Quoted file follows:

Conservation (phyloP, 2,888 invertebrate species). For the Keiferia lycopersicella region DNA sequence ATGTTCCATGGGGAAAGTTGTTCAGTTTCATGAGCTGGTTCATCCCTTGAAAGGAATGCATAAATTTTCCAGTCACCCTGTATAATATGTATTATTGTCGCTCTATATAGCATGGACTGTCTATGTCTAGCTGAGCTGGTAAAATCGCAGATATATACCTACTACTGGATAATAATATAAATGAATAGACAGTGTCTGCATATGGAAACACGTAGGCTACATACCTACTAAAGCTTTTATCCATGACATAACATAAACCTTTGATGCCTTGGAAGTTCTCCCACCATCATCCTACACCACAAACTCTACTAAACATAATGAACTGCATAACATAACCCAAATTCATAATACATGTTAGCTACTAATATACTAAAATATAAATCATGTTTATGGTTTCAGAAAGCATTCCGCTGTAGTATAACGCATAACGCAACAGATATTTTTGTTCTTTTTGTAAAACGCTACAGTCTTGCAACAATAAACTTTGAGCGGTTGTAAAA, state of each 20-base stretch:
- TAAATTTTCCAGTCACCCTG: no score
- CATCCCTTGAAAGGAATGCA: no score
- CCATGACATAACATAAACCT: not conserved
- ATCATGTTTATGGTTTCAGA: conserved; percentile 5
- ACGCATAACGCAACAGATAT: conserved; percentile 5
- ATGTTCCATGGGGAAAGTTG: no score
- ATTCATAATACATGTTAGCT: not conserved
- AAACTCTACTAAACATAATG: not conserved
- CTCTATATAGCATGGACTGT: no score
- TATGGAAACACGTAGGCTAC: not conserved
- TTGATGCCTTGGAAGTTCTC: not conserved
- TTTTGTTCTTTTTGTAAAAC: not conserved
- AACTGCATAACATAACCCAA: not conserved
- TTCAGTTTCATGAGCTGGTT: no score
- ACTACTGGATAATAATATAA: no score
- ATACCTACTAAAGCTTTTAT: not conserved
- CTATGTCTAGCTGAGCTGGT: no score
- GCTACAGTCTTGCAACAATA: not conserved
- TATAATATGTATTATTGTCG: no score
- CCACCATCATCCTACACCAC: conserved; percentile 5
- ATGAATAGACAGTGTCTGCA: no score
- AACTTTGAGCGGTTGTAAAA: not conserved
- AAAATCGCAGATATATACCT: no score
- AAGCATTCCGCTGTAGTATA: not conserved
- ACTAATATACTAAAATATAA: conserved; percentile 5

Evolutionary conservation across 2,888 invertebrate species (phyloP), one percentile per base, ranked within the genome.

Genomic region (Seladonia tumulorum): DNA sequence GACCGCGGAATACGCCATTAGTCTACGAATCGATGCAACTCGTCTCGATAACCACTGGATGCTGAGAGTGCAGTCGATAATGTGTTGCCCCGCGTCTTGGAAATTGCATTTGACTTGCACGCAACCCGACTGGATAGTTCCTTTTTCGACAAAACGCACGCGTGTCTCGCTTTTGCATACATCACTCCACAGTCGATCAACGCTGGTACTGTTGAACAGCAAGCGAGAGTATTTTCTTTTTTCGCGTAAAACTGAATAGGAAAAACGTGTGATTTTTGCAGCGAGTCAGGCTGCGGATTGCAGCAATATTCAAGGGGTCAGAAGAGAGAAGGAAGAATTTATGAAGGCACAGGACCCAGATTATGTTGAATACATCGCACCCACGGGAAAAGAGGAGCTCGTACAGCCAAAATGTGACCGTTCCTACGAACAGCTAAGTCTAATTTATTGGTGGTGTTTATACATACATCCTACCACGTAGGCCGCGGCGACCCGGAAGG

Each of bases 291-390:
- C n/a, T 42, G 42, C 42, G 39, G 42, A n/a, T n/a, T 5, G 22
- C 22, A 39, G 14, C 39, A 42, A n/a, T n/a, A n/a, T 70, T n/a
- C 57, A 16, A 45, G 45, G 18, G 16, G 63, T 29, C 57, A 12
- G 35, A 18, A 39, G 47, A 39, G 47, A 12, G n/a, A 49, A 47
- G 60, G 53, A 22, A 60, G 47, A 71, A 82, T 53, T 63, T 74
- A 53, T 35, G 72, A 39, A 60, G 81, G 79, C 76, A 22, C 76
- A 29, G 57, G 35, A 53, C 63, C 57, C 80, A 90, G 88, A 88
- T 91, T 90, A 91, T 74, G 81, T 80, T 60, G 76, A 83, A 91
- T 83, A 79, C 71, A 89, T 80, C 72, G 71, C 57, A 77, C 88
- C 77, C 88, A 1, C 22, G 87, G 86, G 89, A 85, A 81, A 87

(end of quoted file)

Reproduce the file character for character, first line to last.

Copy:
Conservation (phyloP, 2,888 invertebrate species). For the Keiferia lycopersicella region DNA sequence ATGTTCCATGGGGAAAGTTGTTCAGTTTCATGAGCTGGTTCATCCCTTGAAAGGAATGCATAAATTTTCCAGTCACCCTGTATAATATGTATTATTGTCGCTCTATATAGCATGGACTGTCTATGTCTAGCTGAGCTGGTAAAATCGCAGATATATACCTACTACTGGATAATAATATAAATGAATAGACAGTGTCTGCATATGGAAACACGTAGGCTACATACCTACTAAAGCTTTTATCCATGACATAACATAAACCTTTGATGCCTTGGAAGTTCTCCCACCATCATCCTACACCACAAACTCTACTAAACATAATGAACTGCATAACATAACCCAAATTCATAATACATGTTAGCTACTAATATACTAAAATATAAATCATGTTTATGGTTTCAGAAAGCATTCCGCTGTAGTATAACGCATAACGCAACAGATATTTTTGTTCTTTTTGTAAAACGCTACAGTCTTGCAACAATAAACTTTGAGCGGTTGTAAAA, state of each 20-base stretch:
- TAAATTTTCCAGTCACCCTG: no score
- CATCCCTTGAAAGGAATGCA: no score
- CCATGACATAACATAAACCT: not conserved
- ATCATGTTTATGGTTTCAGA: conserved; percentile 5
- ACGCATAACGCAACAGATAT: conserved; percentile 5
- ATGTTCCATGGGGAAAGTTG: no score
- ATTCATAATACATGTTAGCT: not conserved
- AAACTCTACTAAACATAATG: not conserved
- CTCTATATAGCATGGACTGT: no score
- TATGGAAACACGTAGGCTAC: not conserved
- TTGATGCCTTGGAAGTTCTC: not conserved
- TTTTGTTCTTTTTGTAAAAC: not conserved
- AACTGCATAACATAACCCAA: not conserved
- TTCAGTTTCATGAGCTGGTT: no score
- ACTACTGGATAATAATATAA: no score
- ATACCTACTAAAGCTTTTAT: not conserved
- CTATGTCTAGCTGAGCTGGT: no score
- GCTACAGTCTTGCAACAATA: not conserved
- TATAATATGTATTATTGTCG: no score
- CCACCATCATCCTACACCAC: conserved; percentile 5
- ATGAATAGACAGTGTCTGCA: no score
- AACTTTGAGCGGTTGTAAAA: not conserved
- AAAATCGCAGATATATACCT: no score
- AAGCATTCCGCTGTAGTATA: not conserved
- ACTAATATACTAAAATATAA: conserved; percentile 5

Evolutionary conservation across 2,888 invertebrate species (phyloP), one percentile per base, ranked within the genome.

Genomic region (Seladonia tumulorum): DNA sequence GACCGCGGAATACGCCATTAGTCTACGAATCGATGCAACTCGTCTCGATAACCACTGGATGCTGAGAGTGCAGTCGATAATGTGTTGCCCCGCGTCTTGGAAATTGCATTTGACTTGCACGCAACCCGACTGGATAGTTCCTTTTTCGACAAAACGCACGCGTGTCTCGCTTTTGCATACATCACTCCACAGTCGATCAACGCTGGTACTGTTGAACAGCAAGCGAGAGTATTTTCTTTTTTCGCGTAAAACTGAATAGGAAAAACGTGTGATTTTTGCAGCGAGTCAGGCTGCGGATTGCAGCAATATTCAAGGGGTCAGAAGAGAGAAGGAAGAATTTATGAAGGCACAGGACCCAGATTATGTTGAATACATCGCACCCACGGGAAAAGAGGAGCTCGTACAGCCAAAATGTGACCGTTCCTACGAACAGCTAAGTCTAATTTATTGGTGGTGTTTATACATACATCCTACCACGTAGGCCGCGGCGACCCGGAAGG

Each of bases 291-390:
- C n/a, T 42, G 42, C 42, G 39, G 42, A n/a, T n/a, T 5, G 22
- C 22, A 39, G 14, C 39, A 42, A n/a, T n/a, A n/a, T 70, T n/a
- C 57, A 16, A 45, G 45, G 18, G 16, G 63, T 29, C 57, A 12
- G 35, A 18, A 39, G 47, A 39, G 47, A 12, G n/a, A 49, A 47
- G 60, G 53, A 22, A 60, G 47, A 71, A 82, T 53, T 63, T 74
- A 53, T 35, G 72, A 39, A 60, G 81, G 79, C 76, A 22, C 76
- A 29, G 57, G 35, A 53, C 63, C 57, C 80, A 90, G 88, A 88
- T 91, T 90, A 91, T 74, G 81, T 80, T 60, G 76, A 83, A 91
- T 83, A 79, C 71, A 89, T 80, C 72, G 71, C 57, A 77, C 88
- C 77, C 88, A 1, C 22, G 87, G 86, G 89, A 85, A 81, A 87